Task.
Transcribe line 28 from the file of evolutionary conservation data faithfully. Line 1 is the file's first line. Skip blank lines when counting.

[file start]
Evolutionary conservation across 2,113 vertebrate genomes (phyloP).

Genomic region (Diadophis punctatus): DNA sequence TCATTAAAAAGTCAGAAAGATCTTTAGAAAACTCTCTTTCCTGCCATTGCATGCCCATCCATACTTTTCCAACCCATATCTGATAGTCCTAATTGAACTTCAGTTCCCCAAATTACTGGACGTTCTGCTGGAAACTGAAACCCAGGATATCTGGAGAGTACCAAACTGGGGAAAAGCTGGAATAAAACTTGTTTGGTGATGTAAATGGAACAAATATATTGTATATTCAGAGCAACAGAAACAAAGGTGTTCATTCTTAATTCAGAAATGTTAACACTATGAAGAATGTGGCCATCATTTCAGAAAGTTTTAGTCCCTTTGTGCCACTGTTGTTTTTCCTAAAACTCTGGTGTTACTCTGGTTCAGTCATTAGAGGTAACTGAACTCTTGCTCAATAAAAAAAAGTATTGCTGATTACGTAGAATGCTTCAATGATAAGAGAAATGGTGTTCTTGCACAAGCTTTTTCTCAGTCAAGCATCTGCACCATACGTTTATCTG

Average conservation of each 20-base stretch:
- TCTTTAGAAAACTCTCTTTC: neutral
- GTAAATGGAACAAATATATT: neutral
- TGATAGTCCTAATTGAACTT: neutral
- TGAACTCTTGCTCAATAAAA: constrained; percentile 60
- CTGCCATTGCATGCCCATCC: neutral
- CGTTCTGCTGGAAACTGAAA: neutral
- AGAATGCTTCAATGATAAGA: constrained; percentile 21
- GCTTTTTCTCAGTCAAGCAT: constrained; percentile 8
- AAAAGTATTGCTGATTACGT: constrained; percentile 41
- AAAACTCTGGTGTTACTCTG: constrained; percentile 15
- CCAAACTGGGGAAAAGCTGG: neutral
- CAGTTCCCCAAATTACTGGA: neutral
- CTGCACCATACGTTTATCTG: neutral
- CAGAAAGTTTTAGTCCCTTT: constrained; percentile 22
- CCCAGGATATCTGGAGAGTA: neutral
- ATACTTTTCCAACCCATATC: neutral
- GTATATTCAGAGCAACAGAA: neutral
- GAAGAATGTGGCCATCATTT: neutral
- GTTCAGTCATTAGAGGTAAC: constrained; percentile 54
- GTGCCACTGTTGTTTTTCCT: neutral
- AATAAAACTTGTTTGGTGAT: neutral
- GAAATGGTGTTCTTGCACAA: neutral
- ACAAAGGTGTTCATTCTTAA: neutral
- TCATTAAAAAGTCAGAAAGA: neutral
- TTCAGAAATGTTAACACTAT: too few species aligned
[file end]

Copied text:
- TTCAGAAATGTTAACACTAT: too few species aligned